Uploading the data to OpenSpending
The next step we need to take is to upload the Data into OpenSpending. Since OpenSpending does not support direct uploading of data, we’ll have to store the data somewhere on the web. This can be your own website — or in our case a community-driven data portal, AfricaOpenData.org.
Walkthrough: uploading data on AfricaOpenData
Note: This step is optional. You could also use a service like Dropbox or your own website to upload the datafile.
1. Go to [africaopendata.org](http://africaopendata.org) and create a profile.
2. Log in.
4. This will ask you some basic information for the dataset — a name, a description and so on.
5. Click on Next to go ahead.
6. Add a data file by selecting the “Upload a File” tab and choosing your file.
7. Enter some information about the file and click on “Next.”
8. Now you can enter some further information. Then click “Finish.”
Congratulations, you have published a Dataset on AfricaOpenData!
Walkthrough: loading data into OpenSpending
Now that we’ve got our data online, we can work on getting it into OpenSpending.
1. Go to openspending.org.
2. Click on the “Log in/register” tab and register a new account, or log in with a previously registered one.
3. This will open your Dashboard. If you just signed up, this will be empty. Click on the big blue “Import a Dataset” button. This will lead you to a form for you to describe your new dataset. Fill it out.
4. Click on “Next Step.” This puts us into the dashboard for the project. To import a dataset, we have to do several steps.
First, add a source. Click on the “Add a Source” button. Now go back to your uploaded dataset and find the download button (a sample can be found here). Copy the link into the menu that popped up in Open Spending and click on Create.
5. OpenSpending will now analyze the file and see whether it’s good to load. This will take awhile — feel free to reload the page to see whether it’s done. When it’s done, click on the “create model” button.
6. Open Spending will have recognized most of the columns properly — except it wants a column called “time,” and we have to create it. Delete the Year column by clicking on the “X” next to “year” in “Existing Dimensions”.
7. Now let’s add a dimension by clicking on the “New Dimension” button. This opens a menu. Select “date” and name it “time.”
8. Click on “Add” to add this dimension. OpenSpending should have automatically identified the “Year” column as the column you want to have.
9. So far so good. To display data more nicely, OpenSpending needs two dimensions labeled “from” and “to” that refer to who spent the money and for what. In our case, those would be *Top-level-spending-units* for “from” and *sub-economic-category* for “to.”
Let’s do this similarly to how we added “time.” Remove “top-level-spending-units” from the existing dimensions. Create a dimension called “from.”
10. Now you can add all the attributes to “from” here. In our case, it’s just the one column.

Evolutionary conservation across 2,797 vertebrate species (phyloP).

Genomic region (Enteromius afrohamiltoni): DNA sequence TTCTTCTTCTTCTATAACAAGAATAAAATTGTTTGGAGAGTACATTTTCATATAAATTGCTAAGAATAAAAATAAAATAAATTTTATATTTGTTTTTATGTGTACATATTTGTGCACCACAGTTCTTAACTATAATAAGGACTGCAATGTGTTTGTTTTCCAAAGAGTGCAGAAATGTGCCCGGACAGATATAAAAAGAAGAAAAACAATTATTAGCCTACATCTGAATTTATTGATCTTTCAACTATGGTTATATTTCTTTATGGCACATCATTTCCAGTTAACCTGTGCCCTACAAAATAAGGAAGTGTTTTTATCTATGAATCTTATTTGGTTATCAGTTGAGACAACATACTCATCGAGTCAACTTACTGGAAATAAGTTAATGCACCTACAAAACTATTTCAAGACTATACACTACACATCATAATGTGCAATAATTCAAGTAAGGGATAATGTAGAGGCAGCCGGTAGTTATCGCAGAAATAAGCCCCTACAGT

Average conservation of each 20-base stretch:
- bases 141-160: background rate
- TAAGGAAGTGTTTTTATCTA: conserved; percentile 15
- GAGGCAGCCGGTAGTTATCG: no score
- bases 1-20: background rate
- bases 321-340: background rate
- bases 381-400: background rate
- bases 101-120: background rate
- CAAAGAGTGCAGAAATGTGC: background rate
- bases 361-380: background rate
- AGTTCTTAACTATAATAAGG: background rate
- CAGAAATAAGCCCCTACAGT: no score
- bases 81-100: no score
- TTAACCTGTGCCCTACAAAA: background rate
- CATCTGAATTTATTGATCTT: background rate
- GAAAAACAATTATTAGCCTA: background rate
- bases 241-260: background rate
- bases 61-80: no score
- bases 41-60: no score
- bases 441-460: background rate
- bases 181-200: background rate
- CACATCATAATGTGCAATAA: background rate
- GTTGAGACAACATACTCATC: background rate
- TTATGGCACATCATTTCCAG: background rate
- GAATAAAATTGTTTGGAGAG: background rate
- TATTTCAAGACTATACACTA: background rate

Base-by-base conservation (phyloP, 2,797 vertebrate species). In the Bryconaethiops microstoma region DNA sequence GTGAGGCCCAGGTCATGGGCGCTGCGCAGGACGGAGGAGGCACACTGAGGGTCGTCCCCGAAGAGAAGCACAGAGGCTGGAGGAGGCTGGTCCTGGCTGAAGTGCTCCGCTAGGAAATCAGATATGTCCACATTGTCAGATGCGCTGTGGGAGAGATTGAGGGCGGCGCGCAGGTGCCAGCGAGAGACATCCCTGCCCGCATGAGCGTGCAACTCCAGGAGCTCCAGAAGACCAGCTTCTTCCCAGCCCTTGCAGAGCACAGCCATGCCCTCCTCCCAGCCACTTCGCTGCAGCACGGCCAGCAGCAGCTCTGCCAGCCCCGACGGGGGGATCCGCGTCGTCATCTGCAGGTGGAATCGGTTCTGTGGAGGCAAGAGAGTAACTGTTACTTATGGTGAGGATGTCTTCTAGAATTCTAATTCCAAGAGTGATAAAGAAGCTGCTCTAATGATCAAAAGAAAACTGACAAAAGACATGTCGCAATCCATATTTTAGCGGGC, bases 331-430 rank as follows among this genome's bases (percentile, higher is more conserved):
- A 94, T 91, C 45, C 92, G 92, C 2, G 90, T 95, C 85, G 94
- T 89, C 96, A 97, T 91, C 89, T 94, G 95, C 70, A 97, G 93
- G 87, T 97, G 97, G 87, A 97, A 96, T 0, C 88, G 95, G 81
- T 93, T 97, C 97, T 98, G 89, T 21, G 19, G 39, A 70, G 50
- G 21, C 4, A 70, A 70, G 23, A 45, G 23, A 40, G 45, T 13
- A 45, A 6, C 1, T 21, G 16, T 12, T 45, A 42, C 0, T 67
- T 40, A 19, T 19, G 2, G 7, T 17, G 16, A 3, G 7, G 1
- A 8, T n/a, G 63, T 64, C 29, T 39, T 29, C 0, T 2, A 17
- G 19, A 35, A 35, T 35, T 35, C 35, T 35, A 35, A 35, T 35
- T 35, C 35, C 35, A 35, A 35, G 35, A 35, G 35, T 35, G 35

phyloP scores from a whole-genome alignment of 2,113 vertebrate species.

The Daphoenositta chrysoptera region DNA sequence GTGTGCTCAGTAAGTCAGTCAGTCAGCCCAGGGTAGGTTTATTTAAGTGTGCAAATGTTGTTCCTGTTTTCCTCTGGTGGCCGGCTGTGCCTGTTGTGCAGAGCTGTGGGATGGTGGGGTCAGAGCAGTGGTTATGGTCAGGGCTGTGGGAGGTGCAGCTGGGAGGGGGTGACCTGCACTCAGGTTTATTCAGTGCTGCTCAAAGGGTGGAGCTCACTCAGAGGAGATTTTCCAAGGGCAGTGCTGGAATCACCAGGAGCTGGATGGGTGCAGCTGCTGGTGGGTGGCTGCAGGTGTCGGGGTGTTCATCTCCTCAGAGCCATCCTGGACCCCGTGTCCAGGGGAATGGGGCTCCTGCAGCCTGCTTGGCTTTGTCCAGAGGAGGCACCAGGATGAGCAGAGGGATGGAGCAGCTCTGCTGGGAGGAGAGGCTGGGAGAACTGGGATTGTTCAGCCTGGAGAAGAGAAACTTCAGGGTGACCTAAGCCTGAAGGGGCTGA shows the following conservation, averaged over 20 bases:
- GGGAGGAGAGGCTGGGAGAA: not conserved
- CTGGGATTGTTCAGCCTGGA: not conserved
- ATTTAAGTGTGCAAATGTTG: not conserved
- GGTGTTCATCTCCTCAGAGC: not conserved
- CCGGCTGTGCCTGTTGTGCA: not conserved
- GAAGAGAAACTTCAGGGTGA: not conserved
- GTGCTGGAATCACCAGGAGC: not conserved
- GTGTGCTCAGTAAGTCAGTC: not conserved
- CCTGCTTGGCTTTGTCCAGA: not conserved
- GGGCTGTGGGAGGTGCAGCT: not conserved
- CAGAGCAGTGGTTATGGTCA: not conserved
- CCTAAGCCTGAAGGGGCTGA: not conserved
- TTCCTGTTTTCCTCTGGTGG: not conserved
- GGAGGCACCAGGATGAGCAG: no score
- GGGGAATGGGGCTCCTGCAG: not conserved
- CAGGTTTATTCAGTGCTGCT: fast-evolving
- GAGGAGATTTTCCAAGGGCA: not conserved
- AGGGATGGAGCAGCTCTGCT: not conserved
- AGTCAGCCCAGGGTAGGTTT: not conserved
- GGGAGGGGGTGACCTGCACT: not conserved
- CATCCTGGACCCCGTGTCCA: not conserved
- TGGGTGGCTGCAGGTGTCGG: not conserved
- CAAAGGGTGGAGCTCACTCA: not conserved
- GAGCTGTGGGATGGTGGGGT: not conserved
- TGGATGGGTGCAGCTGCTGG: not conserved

11. Now do the same for “sub-economic-category” and “to.”
12. To make sure it doesn’t double-load the data, OpenSpending needs to know how to determine whether a record is already there. This is done by specifying which combination of columns marks an entry as unique.
To define this, select “Set Unique Dimensions.” A popup will appear. Check all dimensions except “amount.”
13. Great — now click on “Update” and then on “Save Dimensions.” This should create a Model in OpenSpending — so it understands what your data looks like.
Once we have created our model, we can load the data. Go back to the Dashboard and click the “Load” button next to your source. This will take awhile and run through. Reload the page and check until the run is finished. Now we can open the dataset. Click on the link next to the “house” icon on the top.
Congratulations! You have uploaded a dataset to OpenSpending.
Creating a visualization on OpenSpending
Now that we have our Dataset on OpenSpending, let’s create a Treemap visualization.
1. Click on the Visualization tab and select “create a visualization.”
2. We want to create a TreeMap, so let’s select “TreeMap.” This gives us the Visualization editor. It allows us to select the parameters by which the dataset is split and filtered.
Let’s start with “Sector.” Then add a new level and select “From”; add another one and select “Economic Category”; and finally add one more level and choose “To.” “To” will be our most fine-grained information on where the money is spent.
3. You can play around with the visualization in the bottom to get an idea what is going on. Once you’re happy, click on “Save or embed”.
4. Name your visualization and click “Save.”
Now you have a visualization, and you can go and embed it on your website.
Stuck? Need further support? Visit ask.schoolofdata.org.
Michael Bauer is a Hacker, Scientist and Activist based in Vienna, Austria. He found a home at OKFN to wrangle data and help create knowledge for everyone out of it.